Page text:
Genetic testing for CHARGE syndrome may be considered medically necessary to confirm a diagnosis in a patient with signs and/or symptoms of CHARGE syndrome when a definitive diagnosis cannot be made with clinical criteria. A diagnosis of definite CHARGE syndrome can be made clinically in individuals with:
- All 4 major characteristics, including:
- Choanal atresia or stenosis,
- Cranial nerve abnormality,
- Ear anomalies/deafness; and
- Ocular coloboma, OR
- 3 major and 3 minor characteristics, including:
- Attention deficit hyperactivity disorder (ADHD) or various behavioral problems,
- Brain malformations,
- Cardiac malformations,
- Cleft lip and/or cleft palate,
- Dental problems,
- Developmental delays,
- Distinctive CHARGE facial appearance consisting of a prominent forehead and a prominent nasal bridge,
- Genital hypoplasia,
- Hypogonadotrophic hypogonadism,
- Kidney malformations,
- Short stature,
- Tracheoesophageal fistula,
- Various limb abnormalities,
Mutation testing for CHARGE syndrome is considered experimental, investigational and/or unproven in all other situations.
CPT code 81407 includes full sequence analysis of CHD7 (chromodomain helicase DNA binding protein 7).
This policy is based on a search of the MEDLINE database through June 2013. Literature that describes the analytic validity, clinical validity, and clinical utility of testing for CHARGE syndrome was sought.
Analytic validity (technical accuracy of the test in detecting a mutation that is present or in excluding a mutation that is absent)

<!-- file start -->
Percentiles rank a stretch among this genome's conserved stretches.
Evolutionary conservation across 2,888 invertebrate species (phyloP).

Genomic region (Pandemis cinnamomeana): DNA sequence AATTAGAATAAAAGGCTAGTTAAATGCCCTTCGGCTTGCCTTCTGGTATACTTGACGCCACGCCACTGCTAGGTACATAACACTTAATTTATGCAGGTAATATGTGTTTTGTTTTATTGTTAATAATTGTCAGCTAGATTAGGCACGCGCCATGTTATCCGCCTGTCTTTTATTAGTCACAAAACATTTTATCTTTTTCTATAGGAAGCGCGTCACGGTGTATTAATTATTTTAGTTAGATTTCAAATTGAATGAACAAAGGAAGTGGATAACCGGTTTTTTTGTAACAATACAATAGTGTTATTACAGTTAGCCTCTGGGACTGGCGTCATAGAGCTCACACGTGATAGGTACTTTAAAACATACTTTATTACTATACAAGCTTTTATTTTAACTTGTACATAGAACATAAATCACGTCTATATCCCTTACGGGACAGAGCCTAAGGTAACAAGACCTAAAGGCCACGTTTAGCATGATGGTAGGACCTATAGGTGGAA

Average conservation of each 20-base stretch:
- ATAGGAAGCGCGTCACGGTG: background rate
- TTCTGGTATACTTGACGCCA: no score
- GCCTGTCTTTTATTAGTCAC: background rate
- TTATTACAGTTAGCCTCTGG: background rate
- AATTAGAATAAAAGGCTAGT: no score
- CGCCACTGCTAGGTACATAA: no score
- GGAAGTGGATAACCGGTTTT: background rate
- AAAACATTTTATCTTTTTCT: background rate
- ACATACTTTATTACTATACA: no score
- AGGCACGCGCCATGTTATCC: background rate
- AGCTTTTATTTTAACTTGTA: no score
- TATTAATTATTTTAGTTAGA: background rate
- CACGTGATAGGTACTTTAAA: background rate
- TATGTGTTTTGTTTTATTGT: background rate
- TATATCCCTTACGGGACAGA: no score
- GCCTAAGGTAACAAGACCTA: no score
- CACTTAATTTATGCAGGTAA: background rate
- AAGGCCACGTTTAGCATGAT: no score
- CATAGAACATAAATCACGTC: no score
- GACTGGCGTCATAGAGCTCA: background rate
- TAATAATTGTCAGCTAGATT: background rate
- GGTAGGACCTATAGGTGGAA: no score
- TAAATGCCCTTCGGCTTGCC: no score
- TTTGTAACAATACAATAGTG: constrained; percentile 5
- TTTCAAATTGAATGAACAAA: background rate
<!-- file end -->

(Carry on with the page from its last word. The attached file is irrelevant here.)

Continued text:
Almost all pathogenic mutations are point mutations. On rare occasions, there may be a chromosomal translocation with a break point within the CDH7 gene. Microdeletions or whole-exon deletions occur in less than 5% of patients.
Sequencing of the CHD7 gene has high analytical sensitivity and specificity. Sequence analysis detects greater than 99% of the (point) mutations present in the area that has been investigated. Testing that identifies deletions not readily detected by sequence analysis includes MLPA or chromosomal microarray analysis. MLPA has an estimated sensitivity of greater than 95% for deletions and greater than 90% for individual exons. (7)
The analytical sensitivity (proportion of positive tests if the genotype is present) depends on the method used. If only CHD7 sequencing is performed, deletions are missed less than 5% of the time due to whole-exon or whole-gene deletions. If sequencing is combined with MLPA, it is 100%. (7)
The analytical specificity (proportion of negative tests if the genotype is not present) is almost 100% (some variants may erroneously be interpreted as pathogenic). (7)
Clinical validity (diagnostic performance of the test [sensitivity, specificity, positive and negative predictive values] in detecting clinical disease)
Clinical sensitivity and specificity are also high.